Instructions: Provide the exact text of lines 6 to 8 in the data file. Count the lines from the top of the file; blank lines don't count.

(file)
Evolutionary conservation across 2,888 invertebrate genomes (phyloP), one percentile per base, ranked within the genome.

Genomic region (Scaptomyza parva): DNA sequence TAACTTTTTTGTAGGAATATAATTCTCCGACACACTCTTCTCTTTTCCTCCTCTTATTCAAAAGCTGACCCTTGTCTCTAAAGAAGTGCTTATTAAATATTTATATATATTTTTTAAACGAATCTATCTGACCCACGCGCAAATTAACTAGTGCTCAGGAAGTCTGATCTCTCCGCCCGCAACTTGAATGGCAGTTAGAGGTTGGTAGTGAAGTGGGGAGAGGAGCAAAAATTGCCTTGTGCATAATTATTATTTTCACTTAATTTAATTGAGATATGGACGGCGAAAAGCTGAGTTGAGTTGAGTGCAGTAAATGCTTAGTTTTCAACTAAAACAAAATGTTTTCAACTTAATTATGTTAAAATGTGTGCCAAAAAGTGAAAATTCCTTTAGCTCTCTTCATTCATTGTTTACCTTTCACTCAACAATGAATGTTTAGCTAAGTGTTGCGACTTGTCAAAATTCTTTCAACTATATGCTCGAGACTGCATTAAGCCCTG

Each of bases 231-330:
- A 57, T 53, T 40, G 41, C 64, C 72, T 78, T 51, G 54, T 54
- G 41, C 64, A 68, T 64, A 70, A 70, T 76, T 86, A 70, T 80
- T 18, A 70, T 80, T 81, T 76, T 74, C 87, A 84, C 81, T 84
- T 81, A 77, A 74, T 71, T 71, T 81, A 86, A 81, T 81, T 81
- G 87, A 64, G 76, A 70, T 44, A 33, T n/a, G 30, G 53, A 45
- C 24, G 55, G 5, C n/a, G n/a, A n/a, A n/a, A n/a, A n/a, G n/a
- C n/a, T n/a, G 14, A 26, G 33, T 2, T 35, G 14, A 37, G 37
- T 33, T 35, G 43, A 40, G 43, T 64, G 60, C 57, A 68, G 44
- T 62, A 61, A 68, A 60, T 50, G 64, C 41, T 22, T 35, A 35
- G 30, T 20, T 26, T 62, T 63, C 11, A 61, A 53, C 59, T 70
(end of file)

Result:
- T 18, A 70, T 80, T 81, T 76, T 74, C 87, A 84, C 81, T 84
- T 81, A 77, A 74, T 71, T 71, T 81, A 86, A 81, T 81, T 81
- G 87, A 64, G 76, A 70, T 44, A 33, T n/a, G 30, G 53, A 45